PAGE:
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Fellowship Update: Pam in Uganda

By August 29, 2017December 16th, 2019Fellowship Grant Program, Ugan, Uganda
In the midst of a lot of terrible news, I bring you some beautiful stories that I hope will you fill you with as much joy and excitement as they have filled me!

I have often spoken of “cultural change” in theoretical terms. Truthfully, it takes both good strategy (theory) and individuals who engage in gritty, hard work. Last week, I had a front row seat to actual, cultural change, and it was pretty incredible.
I jumped in to work just over two weeks ago, during what was the busiest two weeks of the year for our office. It felt a bit like jumping into a river and getting swept away by the current! But it was fun to immediately get to work and to build relationships quickly with many of the national staff here. Last week, especially, included major events for several of the departments here at IJM, and I had the privilege of participating in a few.
Judiciary & Prosecutors’ Training:
For the past three years, IJM has hosted, in conjunction with the DPP (Directorate of Public Prosecutions—comparable to the Attorney General’s office), an annual training for public prosecutors. IJM hosted a team of Australian barristers and judges to provide training in trial advocacy, as well as training in plea bargaining, and property grabbing offenses. Overall, we were able to provide prosecutors with incredible training, tools and resources.
This year, in addition to the DPP training, we hosted a training with Uganda’s Judicial Studies Institute (JSI) for judges and magistrates from across Uganda. As this is the first year, the training was two days long. Again, we were able to help facilitate incredible training sessions, tools and resources for judges and magistrates.
It’s exciting to see how IJM hosted these events in conjunction with the DPP and JSI. So, it is not IJM hosting the events alone, but rather providing support as the Ugandan government itself seeks to shape its future. At IJM, we use the phrase “bridge-builder.” I saw that in action last week, as the office was able to add value to the Judiciary, the DPP, and JSI simultaneously. These prosecutors, judges, and magistrates are over-worked, with little thanks and few resources, and it was exciting to be able to provide support to them.

Community Celebrations:
When I thought the week couldn’t get any better, I was invited to participate in a “Community Celebration” with IJM’s training team on Friday.
As background, the crime of “property grabbing” provides a different challenge than, for example, the crime of human trafficking. Society generally understands human trafficking and condemns it. In contrast, many communities don’t know of the protections the laws in Uganda provide for widows, and there are some deep cultural understandings around the idea of land inheritance.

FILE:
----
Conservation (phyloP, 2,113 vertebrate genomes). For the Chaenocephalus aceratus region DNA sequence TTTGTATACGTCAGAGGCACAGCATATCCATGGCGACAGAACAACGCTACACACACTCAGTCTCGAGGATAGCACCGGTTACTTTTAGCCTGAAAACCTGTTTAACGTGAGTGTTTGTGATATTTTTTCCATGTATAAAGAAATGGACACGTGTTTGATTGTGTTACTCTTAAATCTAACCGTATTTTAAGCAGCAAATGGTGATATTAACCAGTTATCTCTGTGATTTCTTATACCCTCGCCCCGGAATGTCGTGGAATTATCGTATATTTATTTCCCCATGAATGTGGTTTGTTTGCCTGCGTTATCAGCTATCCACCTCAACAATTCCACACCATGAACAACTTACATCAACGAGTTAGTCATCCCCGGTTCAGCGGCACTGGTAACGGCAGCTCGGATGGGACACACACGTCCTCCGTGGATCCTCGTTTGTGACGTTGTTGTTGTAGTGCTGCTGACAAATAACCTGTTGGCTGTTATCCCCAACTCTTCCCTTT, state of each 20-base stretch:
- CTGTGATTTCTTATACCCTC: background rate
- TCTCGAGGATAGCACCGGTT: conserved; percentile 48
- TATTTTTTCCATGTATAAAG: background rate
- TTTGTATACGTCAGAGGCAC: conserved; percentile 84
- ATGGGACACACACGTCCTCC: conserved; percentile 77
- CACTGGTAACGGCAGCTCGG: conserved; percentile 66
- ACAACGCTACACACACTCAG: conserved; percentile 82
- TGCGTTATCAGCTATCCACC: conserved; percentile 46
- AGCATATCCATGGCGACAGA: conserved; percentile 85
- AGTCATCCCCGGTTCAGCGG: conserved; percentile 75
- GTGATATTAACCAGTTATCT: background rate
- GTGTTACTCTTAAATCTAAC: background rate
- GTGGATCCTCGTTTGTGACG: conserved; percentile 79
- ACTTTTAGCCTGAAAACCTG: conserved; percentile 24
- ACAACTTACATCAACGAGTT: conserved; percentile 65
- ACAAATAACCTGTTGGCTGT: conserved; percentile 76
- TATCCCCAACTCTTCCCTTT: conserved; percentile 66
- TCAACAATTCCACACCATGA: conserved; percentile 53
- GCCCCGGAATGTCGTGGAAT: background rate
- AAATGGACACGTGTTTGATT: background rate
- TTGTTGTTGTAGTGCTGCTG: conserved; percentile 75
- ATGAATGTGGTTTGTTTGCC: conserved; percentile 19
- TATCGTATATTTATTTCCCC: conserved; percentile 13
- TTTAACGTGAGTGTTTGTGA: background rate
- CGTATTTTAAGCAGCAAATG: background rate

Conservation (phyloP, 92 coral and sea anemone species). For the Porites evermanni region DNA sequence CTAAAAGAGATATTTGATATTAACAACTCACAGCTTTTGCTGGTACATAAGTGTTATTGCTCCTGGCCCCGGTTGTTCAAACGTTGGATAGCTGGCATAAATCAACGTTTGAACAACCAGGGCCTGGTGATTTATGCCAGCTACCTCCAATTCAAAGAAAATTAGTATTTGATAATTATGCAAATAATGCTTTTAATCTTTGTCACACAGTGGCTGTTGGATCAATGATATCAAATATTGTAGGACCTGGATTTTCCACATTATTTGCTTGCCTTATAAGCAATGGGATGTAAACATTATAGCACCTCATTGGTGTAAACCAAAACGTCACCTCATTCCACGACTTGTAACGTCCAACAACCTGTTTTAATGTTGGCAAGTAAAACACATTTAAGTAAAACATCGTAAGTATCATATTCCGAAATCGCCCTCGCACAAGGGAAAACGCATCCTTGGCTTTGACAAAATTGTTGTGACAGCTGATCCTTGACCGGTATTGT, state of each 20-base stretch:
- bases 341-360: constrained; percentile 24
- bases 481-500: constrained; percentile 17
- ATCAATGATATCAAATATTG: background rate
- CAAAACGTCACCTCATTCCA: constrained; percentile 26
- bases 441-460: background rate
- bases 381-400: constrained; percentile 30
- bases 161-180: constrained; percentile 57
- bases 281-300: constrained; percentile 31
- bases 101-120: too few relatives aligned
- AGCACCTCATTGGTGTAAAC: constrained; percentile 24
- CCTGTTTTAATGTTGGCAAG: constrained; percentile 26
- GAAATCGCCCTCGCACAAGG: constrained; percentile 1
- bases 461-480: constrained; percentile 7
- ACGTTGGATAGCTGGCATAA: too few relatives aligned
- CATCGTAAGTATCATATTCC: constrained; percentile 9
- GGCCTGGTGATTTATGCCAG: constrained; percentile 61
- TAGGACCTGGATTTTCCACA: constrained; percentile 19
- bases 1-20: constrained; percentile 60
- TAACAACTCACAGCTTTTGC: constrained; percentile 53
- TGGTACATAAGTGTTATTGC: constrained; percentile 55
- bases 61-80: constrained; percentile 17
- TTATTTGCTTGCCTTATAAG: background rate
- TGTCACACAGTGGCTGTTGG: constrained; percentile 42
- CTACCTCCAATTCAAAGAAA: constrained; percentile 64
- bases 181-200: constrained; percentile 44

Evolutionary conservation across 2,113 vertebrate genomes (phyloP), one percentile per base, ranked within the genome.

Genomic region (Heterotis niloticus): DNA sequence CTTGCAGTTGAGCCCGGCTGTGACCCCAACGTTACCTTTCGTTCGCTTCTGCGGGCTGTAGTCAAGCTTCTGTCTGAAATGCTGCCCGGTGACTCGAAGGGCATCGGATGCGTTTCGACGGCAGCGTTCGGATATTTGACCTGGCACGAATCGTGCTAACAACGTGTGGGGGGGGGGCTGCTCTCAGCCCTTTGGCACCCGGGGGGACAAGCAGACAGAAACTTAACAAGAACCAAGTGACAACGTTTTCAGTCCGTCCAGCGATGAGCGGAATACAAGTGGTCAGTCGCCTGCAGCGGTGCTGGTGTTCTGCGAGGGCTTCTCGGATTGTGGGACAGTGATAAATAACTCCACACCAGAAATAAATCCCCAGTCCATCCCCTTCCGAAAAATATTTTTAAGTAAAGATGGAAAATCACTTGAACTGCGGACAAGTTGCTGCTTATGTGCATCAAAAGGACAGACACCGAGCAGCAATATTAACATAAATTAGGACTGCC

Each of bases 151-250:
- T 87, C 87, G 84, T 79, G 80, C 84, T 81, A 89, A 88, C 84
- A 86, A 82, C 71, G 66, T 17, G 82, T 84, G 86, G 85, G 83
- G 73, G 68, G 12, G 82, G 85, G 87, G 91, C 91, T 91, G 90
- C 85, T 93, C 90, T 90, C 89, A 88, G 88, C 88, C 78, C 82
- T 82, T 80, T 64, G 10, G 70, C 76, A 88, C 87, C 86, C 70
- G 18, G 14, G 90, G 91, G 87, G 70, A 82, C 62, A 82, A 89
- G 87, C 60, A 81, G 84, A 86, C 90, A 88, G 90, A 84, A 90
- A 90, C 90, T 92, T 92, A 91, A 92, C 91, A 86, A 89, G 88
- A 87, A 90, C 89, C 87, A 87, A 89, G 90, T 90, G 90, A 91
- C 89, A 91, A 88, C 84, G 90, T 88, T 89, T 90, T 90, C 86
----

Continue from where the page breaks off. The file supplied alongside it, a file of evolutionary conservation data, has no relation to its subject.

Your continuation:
In order to combat this challenge, the IJM training team has facilitated community leaders (LCs) in leading “community dialogues”—once a week for the last ten weeks in five different sub-counties. These community dialogues focused on sensitizing the communities to the plights of widows, as well as proper inheritance under the law, and they culminated in a day-long celebration for each sub-county. On Friday, I joined in on the final sub-county’s Community Celebration.
I was overwhelmed as I saw this community take ownership over the protection of widows’ rights. The celebration started with a parade in which hundreds of people marched (along with a high school marching band!), carrying signs (pictures below!) and dancing. The parade ended in a community gathering that lasted all day and included dancing, speech-giving, performances, skits, and a special time to honor widows (IJM clients) in the community.

I was especially overwhelmed to see the men in the community who proudly marched and gave speeches in defense of widows.

It is amazing to me how IJM is working toward transformation from the top-down, and from the bottom-up … literally in the same week. I had a front row seat—as the magistrate asked why property grabbing is a criminal offense and not a civil court issue; as the prosecutor asked for more copies of “Handbook on Property Grabbing Crimes”; as the young man passionately told his community that cultural heirs have no legal right to take widows’ property.
Good strategy, and gritty, hard work. I am truly working in an office full of superheroes—incredible Ugandans who are working tirelessly to make Uganda a better place.
A more personal update is to come… just wanted to share this work update while it was fresh in my heart!
Sula bulungi!
***If you interested in knowing more about “property grabbing,” this might help!